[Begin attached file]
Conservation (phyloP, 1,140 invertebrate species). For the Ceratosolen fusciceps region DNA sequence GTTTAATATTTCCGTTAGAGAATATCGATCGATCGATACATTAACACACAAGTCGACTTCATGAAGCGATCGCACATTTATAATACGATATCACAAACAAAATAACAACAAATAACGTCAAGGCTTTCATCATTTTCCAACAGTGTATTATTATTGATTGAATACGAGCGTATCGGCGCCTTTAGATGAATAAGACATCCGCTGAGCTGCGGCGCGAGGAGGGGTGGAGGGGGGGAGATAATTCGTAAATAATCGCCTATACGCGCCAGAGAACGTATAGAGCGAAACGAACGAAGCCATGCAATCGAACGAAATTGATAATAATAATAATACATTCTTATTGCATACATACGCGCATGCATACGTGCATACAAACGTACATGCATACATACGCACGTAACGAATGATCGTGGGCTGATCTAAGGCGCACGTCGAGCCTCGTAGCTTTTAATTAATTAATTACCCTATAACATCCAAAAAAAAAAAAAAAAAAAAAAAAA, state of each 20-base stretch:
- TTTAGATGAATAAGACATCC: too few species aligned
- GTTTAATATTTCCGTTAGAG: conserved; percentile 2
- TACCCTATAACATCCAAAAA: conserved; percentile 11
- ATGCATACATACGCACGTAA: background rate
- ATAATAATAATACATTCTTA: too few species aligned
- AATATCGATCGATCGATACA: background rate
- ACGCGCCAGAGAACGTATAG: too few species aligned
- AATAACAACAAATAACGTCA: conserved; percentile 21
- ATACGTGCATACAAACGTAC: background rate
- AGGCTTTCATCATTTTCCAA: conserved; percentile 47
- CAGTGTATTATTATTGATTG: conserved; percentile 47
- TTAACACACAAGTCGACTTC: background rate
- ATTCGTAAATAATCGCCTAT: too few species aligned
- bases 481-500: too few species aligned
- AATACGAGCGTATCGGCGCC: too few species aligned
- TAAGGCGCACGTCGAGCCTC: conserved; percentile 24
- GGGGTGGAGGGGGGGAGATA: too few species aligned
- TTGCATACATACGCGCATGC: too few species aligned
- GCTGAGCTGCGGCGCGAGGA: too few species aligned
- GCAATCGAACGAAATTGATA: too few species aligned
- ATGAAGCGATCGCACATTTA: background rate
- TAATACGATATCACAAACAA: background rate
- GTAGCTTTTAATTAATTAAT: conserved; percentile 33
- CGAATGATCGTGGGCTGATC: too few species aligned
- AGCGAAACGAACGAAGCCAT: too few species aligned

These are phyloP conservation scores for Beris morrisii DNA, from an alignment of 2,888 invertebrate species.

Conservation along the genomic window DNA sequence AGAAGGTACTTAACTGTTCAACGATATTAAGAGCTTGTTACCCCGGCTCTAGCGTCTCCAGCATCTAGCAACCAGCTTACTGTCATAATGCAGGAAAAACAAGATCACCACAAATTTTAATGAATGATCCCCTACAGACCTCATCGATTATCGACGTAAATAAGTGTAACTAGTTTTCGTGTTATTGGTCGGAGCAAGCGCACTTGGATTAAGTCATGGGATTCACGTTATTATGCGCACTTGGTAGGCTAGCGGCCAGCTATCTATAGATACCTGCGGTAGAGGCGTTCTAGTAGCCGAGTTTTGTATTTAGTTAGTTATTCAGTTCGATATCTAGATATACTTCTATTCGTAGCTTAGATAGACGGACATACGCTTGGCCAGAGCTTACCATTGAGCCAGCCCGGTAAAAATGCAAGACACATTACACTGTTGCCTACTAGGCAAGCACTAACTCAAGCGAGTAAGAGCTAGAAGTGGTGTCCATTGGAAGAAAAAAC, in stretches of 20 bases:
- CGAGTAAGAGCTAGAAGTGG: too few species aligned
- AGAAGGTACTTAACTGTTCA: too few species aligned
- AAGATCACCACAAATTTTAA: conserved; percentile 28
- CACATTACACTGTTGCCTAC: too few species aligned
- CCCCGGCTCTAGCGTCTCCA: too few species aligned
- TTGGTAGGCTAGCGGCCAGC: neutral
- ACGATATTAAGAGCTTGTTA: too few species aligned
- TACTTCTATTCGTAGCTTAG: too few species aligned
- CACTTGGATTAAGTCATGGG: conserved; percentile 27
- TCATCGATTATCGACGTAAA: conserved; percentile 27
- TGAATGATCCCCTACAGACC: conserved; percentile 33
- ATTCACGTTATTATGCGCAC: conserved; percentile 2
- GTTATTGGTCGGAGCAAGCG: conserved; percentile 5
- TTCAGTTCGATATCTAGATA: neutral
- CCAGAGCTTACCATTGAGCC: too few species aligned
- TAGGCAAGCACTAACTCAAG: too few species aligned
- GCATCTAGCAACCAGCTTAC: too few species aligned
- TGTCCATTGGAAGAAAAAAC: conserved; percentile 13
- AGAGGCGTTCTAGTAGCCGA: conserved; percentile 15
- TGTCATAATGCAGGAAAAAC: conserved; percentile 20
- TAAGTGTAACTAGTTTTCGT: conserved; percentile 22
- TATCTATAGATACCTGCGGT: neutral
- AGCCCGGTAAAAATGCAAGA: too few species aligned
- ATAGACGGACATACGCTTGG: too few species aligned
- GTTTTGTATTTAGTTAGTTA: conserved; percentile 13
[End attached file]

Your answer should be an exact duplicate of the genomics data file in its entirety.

Conservation (phyloP, 1,140 invertebrate species). For the Ceratosolen fusciceps region DNA sequence GTTTAATATTTCCGTTAGAGAATATCGATCGATCGATACATTAACACACAAGTCGACTTCATGAAGCGATCGCACATTTATAATACGATATCACAAACAAAATAACAACAAATAACGTCAAGGCTTTCATCATTTTCCAACAGTGTATTATTATTGATTGAATACGAGCGTATCGGCGCCTTTAGATGAATAAGACATCCGCTGAGCTGCGGCGCGAGGAGGGGTGGAGGGGGGGAGATAATTCGTAAATAATCGCCTATACGCGCCAGAGAACGTATAGAGCGAAACGAACGAAGCCATGCAATCGAACGAAATTGATAATAATAATAATACATTCTTATTGCATACATACGCGCATGCATACGTGCATACAAACGTACATGCATACATACGCACGTAACGAATGATCGTGGGCTGATCTAAGGCGCACGTCGAGCCTCGTAGCTTTTAATTAATTAATTACCCTATAACATCCAAAAAAAAAAAAAAAAAAAAAAAAA, state of each 20-base stretch:
- TTTAGATGAATAAGACATCC: too few species aligned
- GTTTAATATTTCCGTTAGAG: conserved; percentile 2
- TACCCTATAACATCCAAAAA: conserved; percentile 11
- ATGCATACATACGCACGTAA: background rate
- ATAATAATAATACATTCTTA: too few species aligned
- AATATCGATCGATCGATACA: background rate
- ACGCGCCAGAGAACGTATAG: too few species aligned
- AATAACAACAAATAACGTCA: conserved; percentile 21
- ATACGTGCATACAAACGTAC: background rate
- AGGCTTTCATCATTTTCCAA: conserved; percentile 47
- CAGTGTATTATTATTGATTG: conserved; percentile 47
- TTAACACACAAGTCGACTTC: background rate
- ATTCGTAAATAATCGCCTAT: too few species aligned
- bases 481-500: too few species aligned
- AATACGAGCGTATCGGCGCC: too few species aligned
- TAAGGCGCACGTCGAGCCTC: conserved; percentile 24
- GGGGTGGAGGGGGGGAGATA: too few species aligned
- TTGCATACATACGCGCATGC: too few species aligned
- GCTGAGCTGCGGCGCGAGGA: too few species aligned
- GCAATCGAACGAAATTGATA: too few species aligned
- ATGAAGCGATCGCACATTTA: background rate
- TAATACGATATCACAAACAA: background rate
- GTAGCTTTTAATTAATTAAT: conserved; percentile 33
- CGAATGATCGTGGGCTGATC: too few species aligned
- AGCGAAACGAACGAAGCCAT: too few species aligned

These are phyloP conservation scores for Beris morrisii DNA, from an alignment of 2,888 invertebrate species.

Conservation along the genomic window DNA sequence AGAAGGTACTTAACTGTTCAACGATATTAAGAGCTTGTTACCCCGGCTCTAGCGTCTCCAGCATCTAGCAACCAGCTTACTGTCATAATGCAGGAAAAACAAGATCACCACAAATTTTAATGAATGATCCCCTACAGACCTCATCGATTATCGACGTAAATAAGTGTAACTAGTTTTCGTGTTATTGGTCGGAGCAAGCGCACTTGGATTAAGTCATGGGATTCACGTTATTATGCGCACTTGGTAGGCTAGCGGCCAGCTATCTATAGATACCTGCGGTAGAGGCGTTCTAGTAGCCGAGTTTTGTATTTAGTTAGTTATTCAGTTCGATATCTAGATATACTTCTATTCGTAGCTTAGATAGACGGACATACGCTTGGCCAGAGCTTACCATTGAGCCAGCCCGGTAAAAATGCAAGACACATTACACTGTTGCCTACTAGGCAAGCACTAACTCAAGCGAGTAAGAGCTAGAAGTGGTGTCCATTGGAAGAAAAAAC, in stretches of 20 bases:
- CGAGTAAGAGCTAGAAGTGG: too few species aligned
- AGAAGGTACTTAACTGTTCA: too few species aligned
- AAGATCACCACAAATTTTAA: conserved; percentile 28
- CACATTACACTGTTGCCTAC: too few species aligned
- CCCCGGCTCTAGCGTCTCCA: too few species aligned
- TTGGTAGGCTAGCGGCCAGC: neutral
- ACGATATTAAGAGCTTGTTA: too few species aligned
- TACTTCTATTCGTAGCTTAG: too few species aligned
- CACTTGGATTAAGTCATGGG: conserved; percentile 27
- TCATCGATTATCGACGTAAA: conserved; percentile 27
- TGAATGATCCCCTACAGACC: conserved; percentile 33
- ATTCACGTTATTATGCGCAC: conserved; percentile 2
- GTTATTGGTCGGAGCAAGCG: conserved; percentile 5
- TTCAGTTCGATATCTAGATA: neutral
- CCAGAGCTTACCATTGAGCC: too few species aligned
- TAGGCAAGCACTAACTCAAG: too few species aligned
- GCATCTAGCAACCAGCTTAC: too few species aligned
- TGTCCATTGGAAGAAAAAAC: conserved; percentile 13
- AGAGGCGTTCTAGTAGCCGA: conserved; percentile 15
- TGTCATAATGCAGGAAAAAC: conserved; percentile 20
- TAAGTGTAACTAGTTTTCGT: conserved; percentile 22
- TATCTATAGATACCTGCGGT: neutral
- AGCCCGGTAAAAATGCAAGA: too few species aligned
- ATAGACGGACATACGCTTGG: too few species aligned
- GTTTTGTATTTAGTTAGTTA: conserved; percentile 13